Monday, April 4, 2011

Why We Live in an Apartment.

 Or, Yes, I'm Married, have a Child, am in my Mid-20s, and Don't Want to Buy a House Anytime Soon.

You get married, buy a house, then you can have kids. That's the way it works, right? Or, at the very least - you buy a house right after having your first kid.

It seems unpopular to rent instead of buy, and certainly after you've married and procreated. Though many twenty-somethings are working towards the financial goal of buying a house, it's not on our radar.  We hear that we're 'throwing away money' by renting. That a house is a good investment.  That homeownership is an American dream. That Gabe deserves a yard and lots of space. I even heard someone refer to the poorer kids at a school as 'apartment dwellers.' Really?

We are in the financial position to buy a home, but have decided for many reasons that it's not something we're eager to rush into. 


Freedom. I once had a friend who got into a great graduate program in another state, but she wasn't able to move because it didn't sell.  Aside from difficulties selling, houses (especially here in Ohio) often aren't what they used to be in terms of a solid investment. And since we're not tethered to a mortgage, we are free to easily move if Mike gets a job offer somewhere else. Or if we finally get fed up with winters in northeast Ohio.  Or if we want to spend a year in southeast Asia. We also have financial freedom to work less without a large monthly payment.

Built-In Community. We live in fairly close quarters with probably hundred other people, sharing elevators, hallways, mailboxes, and laundry rooms with them. This means our paths and lives cross daily - and we get to know the other residents over time. The little old women who sit by the mailboxes commenting on how cute Gabe is ("Oh, I wish I had a camera!" Every. Time.), the maintenance men who ask about "Mr. Gabriel," the doctor who lives on our floor, and the man who likes to tell us about his own children he raised 40 years ago. I tend to be introverted, so living in an apartment is a great way to force me to interact with others. (And enables a bit of stalking: we secretly want to be best friends with the retired guys who order fair trade coffee beans.)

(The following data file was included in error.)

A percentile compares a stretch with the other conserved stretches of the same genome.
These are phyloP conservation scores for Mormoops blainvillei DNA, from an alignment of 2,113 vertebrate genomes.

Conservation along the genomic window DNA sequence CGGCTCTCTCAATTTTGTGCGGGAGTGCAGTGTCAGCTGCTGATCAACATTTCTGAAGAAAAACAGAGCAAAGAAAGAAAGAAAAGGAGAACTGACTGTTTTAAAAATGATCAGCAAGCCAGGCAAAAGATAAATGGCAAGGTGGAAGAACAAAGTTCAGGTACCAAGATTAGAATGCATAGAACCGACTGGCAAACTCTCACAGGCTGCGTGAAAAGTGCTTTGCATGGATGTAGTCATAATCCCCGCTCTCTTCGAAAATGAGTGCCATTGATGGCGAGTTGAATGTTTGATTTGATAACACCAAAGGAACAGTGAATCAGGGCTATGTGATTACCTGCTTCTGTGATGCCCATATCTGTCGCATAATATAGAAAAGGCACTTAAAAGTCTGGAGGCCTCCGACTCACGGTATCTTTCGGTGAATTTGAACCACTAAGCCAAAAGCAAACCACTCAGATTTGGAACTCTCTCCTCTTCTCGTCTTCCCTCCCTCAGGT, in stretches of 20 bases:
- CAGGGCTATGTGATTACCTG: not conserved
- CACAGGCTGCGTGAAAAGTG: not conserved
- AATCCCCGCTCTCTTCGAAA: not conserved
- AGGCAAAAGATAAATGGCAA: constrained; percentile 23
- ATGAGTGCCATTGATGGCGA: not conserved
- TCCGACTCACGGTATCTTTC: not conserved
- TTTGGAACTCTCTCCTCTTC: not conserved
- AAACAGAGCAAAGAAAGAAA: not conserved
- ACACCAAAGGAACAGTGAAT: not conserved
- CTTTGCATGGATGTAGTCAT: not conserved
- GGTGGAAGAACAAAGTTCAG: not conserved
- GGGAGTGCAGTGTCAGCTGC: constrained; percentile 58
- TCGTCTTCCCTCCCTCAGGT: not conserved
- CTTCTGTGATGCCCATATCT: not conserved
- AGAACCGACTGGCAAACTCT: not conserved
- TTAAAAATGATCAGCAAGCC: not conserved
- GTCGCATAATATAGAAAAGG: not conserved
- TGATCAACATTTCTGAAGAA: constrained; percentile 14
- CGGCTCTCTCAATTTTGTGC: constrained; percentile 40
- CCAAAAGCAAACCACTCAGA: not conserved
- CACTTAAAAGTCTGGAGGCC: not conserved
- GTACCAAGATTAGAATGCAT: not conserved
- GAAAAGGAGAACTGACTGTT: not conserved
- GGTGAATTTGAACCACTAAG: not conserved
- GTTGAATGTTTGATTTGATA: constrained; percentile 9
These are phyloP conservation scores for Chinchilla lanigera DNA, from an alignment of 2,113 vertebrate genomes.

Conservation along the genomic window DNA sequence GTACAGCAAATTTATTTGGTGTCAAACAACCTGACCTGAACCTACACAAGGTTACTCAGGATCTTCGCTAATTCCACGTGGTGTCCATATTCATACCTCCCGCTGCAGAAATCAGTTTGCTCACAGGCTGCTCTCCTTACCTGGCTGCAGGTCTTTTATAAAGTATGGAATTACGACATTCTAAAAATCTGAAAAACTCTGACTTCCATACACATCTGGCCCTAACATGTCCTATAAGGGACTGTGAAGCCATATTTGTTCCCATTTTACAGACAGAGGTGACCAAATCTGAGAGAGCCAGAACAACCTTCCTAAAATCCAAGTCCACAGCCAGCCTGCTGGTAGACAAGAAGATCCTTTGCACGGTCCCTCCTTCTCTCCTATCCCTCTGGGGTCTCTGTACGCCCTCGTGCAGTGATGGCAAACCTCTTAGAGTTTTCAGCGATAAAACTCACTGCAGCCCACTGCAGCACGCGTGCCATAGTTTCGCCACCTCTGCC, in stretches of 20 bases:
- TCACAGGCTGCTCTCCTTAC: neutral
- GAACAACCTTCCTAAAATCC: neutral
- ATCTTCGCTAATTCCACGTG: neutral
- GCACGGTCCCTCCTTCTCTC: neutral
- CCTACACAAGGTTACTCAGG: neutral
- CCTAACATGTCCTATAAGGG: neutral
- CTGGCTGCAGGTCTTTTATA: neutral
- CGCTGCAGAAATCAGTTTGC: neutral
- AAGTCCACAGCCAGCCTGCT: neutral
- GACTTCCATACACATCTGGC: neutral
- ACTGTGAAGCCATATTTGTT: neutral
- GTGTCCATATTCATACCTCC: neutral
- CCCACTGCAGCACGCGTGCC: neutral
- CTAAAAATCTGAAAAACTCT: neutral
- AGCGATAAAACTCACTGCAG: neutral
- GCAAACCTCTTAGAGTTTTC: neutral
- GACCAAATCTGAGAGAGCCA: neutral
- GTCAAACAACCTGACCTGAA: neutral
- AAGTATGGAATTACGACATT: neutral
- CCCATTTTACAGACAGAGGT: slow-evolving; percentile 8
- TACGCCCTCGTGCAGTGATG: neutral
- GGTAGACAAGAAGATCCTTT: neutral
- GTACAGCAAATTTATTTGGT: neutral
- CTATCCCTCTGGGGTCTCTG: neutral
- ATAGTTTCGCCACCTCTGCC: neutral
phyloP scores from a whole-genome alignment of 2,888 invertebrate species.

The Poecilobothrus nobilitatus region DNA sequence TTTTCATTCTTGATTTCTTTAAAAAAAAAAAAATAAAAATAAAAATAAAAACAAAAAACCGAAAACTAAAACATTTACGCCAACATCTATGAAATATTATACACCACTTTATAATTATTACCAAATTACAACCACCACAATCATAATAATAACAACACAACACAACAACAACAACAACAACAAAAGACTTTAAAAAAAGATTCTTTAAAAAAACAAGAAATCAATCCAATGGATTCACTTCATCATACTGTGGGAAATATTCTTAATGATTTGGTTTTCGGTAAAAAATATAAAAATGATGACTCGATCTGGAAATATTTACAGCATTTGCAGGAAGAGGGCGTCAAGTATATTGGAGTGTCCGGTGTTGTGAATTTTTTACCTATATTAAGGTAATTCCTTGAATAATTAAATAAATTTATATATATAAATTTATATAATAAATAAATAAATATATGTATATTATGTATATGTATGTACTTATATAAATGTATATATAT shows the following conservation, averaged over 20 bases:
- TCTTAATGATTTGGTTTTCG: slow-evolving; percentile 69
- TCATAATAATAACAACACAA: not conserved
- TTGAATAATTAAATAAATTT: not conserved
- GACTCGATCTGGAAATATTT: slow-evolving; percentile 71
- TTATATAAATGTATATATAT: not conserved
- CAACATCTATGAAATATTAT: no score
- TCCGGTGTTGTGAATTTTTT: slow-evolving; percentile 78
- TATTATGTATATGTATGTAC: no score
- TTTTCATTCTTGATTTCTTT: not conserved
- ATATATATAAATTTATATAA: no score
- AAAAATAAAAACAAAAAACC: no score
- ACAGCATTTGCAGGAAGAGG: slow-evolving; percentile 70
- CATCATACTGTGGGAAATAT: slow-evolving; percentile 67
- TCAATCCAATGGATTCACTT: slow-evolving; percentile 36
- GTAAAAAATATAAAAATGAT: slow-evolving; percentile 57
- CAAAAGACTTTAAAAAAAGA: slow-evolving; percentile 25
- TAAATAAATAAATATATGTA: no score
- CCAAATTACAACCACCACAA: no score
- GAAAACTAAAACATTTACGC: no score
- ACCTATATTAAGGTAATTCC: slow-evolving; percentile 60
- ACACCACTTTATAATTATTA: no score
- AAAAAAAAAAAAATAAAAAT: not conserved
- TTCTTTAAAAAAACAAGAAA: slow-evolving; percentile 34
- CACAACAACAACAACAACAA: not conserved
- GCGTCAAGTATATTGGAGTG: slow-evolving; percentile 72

We're Lazy. We don't have to do yard work, and if anything goes wrong - we just call the maintenance guys and they're here right away to fix it. Literally, right away. The service in this apartment is great! There's no sidewalk or driveway to shovel, either.

Sharing is Caring. Since we share a washer and dryer with the other residents on the floor, we don't need to buy one. And there is an exercise room in the building, so we don't need to buy (or make space for) a treadmill in our apartment. Additionally, apartment living is often seen as a 'green' choice, since more people can fit into less space. It certainly keeps us warmer in the winter, without having to turn up our heat.

Simple Living. We have less space, so we accumulate (or keep) less stuff and less to clean. This apartment is just the perfect size for us. Plus, we don't need baby monitors, because our apartment is small enough that we can just hear Gabe if he cries. And I cannot stress enough how nice it is to not worry about having an emergency fund for home repairs - like a leaky roof, plumbing problems, a broken furnace or water heater, and so on.

Location, Location, Location. Getting a large house out in the suburbs with a long commute is a popular choice, but we opted for less space in a walkable area close to Mike's school. Though we don't have a yard, there are three parks and playgrounds less than half a mile away. Not to mention the public library, a coffee shop, several restaurants, our bank, and a movie theater less than a five-minute walk from our front door. In a world that is increasingly car-centered, it is my hope that Gabe grows up where walking, not driving, to get somewhere is normal, not a novelty (or worse, something to complain about).

So, my friends, that's why we live in our little apartment. (Though our current apartment isn't quite as little as our first itty bitty shoebox.) Sure, there are things I don't like about it - the lack of recycling in our building (and schlepping our recyclables to the recycling center) and there is nowhere to for Mike to put his ping pong table (except our balcony. yep.). Renting isn't the right choice for everyone, but for us, it is.

We choose to rent; we don't have to.
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